10 Foolproof Tips About How To Ace Your English ACT Test

ACT English Test Prep and Practice Makes Perfect

The ACT test can be daunting, especially for newbies and first timers. It takes a lot of prep and practice to be able to muster confidence come the ACT test day. So what ACT prep methods are considered to be effective? You’ll want to pass the ACT test with flying colors to be able to gain admission to the college of your choice. Among the most challenging sections of this test is the ACT English Test. Just like with the other topics, you’re aiming to get hold of foolproof tips about how to ace your English ACT test. You will find them in the discussion below.

Ace The ACT English Test With These Valuable Tips

Avoid giving wordy answers. That is, keep it simple when conveying your thoughts and ideas in the ACT English test. Not that you’ll have to give short answers either. Sometimes you need to put in more words in your phrases and sentences so that they become grammatically correct. The key to providing efficient answers in your ACT English is to be concise and straight to the point.

Read the whole sentences in the questions. Don’t rush when answering the questions in the test. It’ll make you frazzled and haphazard as you respond to the items. It may be tempting to read only the underlined portion of the sentence, but steer clear of this tendency. Be particular that the wrong clause or clauses in your sentence can affect your answer.

Consider the context and the meaning of the test items. Just because you’re tackling the grammar portion of the test doesn’t mean that you should disregard the meaning of the sentence. In many of the questions in ACT English, the context must be taken into account. This ought to be applied, especially in transition word questions and questions that require you to find the proper placement of a sentence in the whole paragraph.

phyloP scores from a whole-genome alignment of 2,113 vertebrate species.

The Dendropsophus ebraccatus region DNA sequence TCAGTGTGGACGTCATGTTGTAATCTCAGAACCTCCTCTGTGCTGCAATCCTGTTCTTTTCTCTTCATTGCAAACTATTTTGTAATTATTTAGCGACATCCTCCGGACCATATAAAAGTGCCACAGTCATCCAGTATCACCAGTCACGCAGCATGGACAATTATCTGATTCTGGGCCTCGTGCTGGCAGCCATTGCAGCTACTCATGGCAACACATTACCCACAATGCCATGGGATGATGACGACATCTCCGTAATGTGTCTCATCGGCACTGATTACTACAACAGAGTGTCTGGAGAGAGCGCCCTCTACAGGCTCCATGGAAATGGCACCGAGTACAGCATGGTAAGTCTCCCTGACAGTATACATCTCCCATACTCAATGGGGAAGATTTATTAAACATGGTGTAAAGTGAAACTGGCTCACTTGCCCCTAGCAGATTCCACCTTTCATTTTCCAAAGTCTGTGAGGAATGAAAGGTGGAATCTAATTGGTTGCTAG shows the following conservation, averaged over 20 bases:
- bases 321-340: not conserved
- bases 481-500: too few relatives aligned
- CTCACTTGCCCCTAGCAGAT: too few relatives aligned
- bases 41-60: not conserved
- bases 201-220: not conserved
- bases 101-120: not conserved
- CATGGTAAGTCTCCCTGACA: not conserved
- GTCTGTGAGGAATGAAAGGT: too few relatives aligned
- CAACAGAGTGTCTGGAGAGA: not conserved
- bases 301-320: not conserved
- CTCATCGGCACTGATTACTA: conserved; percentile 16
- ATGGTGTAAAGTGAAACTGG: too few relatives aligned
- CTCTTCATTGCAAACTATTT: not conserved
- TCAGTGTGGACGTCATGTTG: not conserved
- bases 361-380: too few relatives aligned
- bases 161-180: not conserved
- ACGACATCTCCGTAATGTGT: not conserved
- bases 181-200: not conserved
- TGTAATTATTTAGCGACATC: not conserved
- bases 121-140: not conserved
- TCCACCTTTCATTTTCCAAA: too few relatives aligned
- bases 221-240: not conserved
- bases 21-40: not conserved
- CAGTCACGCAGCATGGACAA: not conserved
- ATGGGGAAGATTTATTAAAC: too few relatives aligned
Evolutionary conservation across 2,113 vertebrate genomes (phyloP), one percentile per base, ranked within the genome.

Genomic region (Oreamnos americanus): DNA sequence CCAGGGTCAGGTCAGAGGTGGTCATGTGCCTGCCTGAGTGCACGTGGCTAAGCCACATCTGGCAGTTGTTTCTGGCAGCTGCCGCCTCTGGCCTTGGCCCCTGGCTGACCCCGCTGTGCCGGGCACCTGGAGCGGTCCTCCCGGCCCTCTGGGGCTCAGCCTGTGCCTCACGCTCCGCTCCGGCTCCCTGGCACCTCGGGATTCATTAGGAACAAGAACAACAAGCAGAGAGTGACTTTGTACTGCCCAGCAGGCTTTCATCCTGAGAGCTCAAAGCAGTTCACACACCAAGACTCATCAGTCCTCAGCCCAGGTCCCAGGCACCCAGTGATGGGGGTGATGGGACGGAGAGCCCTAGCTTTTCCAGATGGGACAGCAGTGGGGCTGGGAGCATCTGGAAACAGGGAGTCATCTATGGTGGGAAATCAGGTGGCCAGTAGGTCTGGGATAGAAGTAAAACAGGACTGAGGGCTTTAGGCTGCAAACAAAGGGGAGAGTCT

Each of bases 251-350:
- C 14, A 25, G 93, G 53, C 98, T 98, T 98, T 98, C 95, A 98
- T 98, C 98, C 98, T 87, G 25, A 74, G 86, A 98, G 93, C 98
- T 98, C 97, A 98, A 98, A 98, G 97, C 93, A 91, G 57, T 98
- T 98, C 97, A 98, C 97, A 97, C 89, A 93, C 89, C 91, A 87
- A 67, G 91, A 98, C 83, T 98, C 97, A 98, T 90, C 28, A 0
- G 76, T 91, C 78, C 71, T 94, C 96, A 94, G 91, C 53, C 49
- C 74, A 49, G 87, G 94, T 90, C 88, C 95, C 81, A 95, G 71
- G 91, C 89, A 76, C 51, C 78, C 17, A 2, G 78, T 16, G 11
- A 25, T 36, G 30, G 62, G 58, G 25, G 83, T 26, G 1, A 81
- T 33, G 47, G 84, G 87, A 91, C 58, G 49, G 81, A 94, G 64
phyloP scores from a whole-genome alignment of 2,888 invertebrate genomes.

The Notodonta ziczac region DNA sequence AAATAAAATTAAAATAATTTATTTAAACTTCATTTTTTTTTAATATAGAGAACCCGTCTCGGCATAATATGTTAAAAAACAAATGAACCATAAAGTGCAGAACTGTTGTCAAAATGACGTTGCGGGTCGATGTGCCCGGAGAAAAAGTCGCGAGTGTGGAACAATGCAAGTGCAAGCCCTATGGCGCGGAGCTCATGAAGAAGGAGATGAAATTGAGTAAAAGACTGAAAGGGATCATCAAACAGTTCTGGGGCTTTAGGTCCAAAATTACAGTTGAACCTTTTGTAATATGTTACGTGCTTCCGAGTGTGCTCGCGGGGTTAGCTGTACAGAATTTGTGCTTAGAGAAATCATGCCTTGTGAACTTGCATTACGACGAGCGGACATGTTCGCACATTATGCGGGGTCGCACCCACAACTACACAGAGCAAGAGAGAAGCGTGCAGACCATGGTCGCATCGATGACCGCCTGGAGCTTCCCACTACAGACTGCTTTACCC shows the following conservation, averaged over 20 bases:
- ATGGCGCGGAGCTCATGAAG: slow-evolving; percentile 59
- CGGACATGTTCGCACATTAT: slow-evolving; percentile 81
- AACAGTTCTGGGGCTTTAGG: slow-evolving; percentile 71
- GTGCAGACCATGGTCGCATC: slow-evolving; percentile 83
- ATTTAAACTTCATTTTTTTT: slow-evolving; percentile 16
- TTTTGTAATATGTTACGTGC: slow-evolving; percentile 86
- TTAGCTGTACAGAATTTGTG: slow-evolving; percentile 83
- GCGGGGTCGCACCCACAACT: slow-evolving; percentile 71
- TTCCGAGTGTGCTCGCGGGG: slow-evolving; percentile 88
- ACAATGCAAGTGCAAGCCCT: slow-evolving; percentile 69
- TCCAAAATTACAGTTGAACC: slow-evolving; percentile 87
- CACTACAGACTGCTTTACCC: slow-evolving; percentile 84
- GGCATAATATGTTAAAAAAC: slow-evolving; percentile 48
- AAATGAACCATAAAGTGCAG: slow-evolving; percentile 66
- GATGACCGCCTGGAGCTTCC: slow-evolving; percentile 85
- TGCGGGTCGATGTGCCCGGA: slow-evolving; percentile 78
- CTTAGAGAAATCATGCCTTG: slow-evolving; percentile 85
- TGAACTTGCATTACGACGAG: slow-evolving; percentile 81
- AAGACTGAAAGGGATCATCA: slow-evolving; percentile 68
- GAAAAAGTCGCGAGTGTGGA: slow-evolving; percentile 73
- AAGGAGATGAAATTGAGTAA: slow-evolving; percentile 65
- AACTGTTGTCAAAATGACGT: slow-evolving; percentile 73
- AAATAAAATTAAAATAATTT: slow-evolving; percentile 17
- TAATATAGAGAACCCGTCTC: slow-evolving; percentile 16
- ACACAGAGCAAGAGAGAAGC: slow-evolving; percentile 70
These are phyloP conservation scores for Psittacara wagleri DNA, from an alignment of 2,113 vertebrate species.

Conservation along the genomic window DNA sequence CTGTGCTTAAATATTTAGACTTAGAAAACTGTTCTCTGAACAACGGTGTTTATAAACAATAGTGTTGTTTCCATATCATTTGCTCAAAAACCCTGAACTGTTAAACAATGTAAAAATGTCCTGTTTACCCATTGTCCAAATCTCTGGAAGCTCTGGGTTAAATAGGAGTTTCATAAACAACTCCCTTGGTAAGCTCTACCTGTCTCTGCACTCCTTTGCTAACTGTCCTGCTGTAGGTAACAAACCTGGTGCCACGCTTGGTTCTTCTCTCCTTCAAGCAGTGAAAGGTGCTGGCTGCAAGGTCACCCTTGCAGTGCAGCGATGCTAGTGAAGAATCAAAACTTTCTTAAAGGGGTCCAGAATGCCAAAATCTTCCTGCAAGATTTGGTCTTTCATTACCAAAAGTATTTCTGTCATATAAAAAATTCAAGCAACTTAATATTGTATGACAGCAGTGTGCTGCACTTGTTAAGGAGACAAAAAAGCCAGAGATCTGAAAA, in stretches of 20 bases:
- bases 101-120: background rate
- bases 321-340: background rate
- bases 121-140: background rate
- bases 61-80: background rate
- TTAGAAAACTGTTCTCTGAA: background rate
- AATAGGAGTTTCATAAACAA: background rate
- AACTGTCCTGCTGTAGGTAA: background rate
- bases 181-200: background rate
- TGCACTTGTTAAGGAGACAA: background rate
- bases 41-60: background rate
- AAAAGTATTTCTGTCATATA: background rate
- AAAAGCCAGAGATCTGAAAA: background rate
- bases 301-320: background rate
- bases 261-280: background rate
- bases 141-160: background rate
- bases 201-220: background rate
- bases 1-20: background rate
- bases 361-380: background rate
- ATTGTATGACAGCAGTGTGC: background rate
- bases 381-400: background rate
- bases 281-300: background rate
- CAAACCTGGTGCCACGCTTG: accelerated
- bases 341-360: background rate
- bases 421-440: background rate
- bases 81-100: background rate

Take into account the consistency of the sentence. A major example of this the proper placement of the verb tense and the voice. When adding the tense of the sentence, look for cues in the surrounding sentences and accord their tenses. But there are exceptions, such as when a certain clause conveys a past event within a paragraph that is set in the present tense.

Steer clear of being redundant. Avoid stating a meaning or idea that has already been conveyed or implied. Likewise, refrain from using two adjectives that mean the same. As mentioned earlier in this text, keep your sentences simple and consider the whole sentence when answering the questions. Remember that reading only the underlined phrase in the items can make you go amiss on the other parts that also state the same idea.

Apply the rule of sentence parallelism in grammar. You can easily spot the parallelism of ideas in a sentence the more you familiarize yourself with them. A sentence that is parallel have clauses that match in structure. An example of a sentence that lacks parallelism is:

My hobbies are swimming, running and to sing.

“Swimming” and “running” are in gerund form while “to sing” is in infinitive form. The above sentence can become parallel if the infinitive form “to sing” is changed to its gerund form which is “singing”.

Be careful of run-on sentences. In everyday writing, common mistakes such as comma splices might also jump out as mistakes in the ACT English test. A sentence becomes a run-on if it is comprised of a comma splice wherein two independent clauses are combined with only a comma. If an independent clause can stand on its own as a sentence, then it has a complete thought. Adding a conjunction rectifies a comma splice. The same happens when one of the clauses is made to be dependent or when a comma is changed into a semi-colon.

Be aware of subject-verb agreement. If a subject is singular, it has to be connected with a verb that is singular. In the same way, plural subjects have to be followed by plural verbs. Generally, errors in subject-verb agreement are easily spotted if the subject and the verb are next to each other. The tricky part is when they are not, specifically if prepositional phrases are placed in between them. If you want to do away with this dilemma, take the prepositional phrase out and figure out if the subject and verb agree with each other now that they are side by side. Don’t confuse the object of the prepositional phrase as the subject.

Be particular about pronoun- antecedent agreement. The noun that the pronoun replaces in a sentence is known as the antecedent. To check for accuracy, you can mark the pronoun with an arrow that points back to its antecedent. See to it that they agree in gender and number. As examples, the pronoun “they” may refer to the antecedent “students”, and these are plural, while the pronoun “her”, which is singular may refer to the feminine antecedent “Jane” which is singular.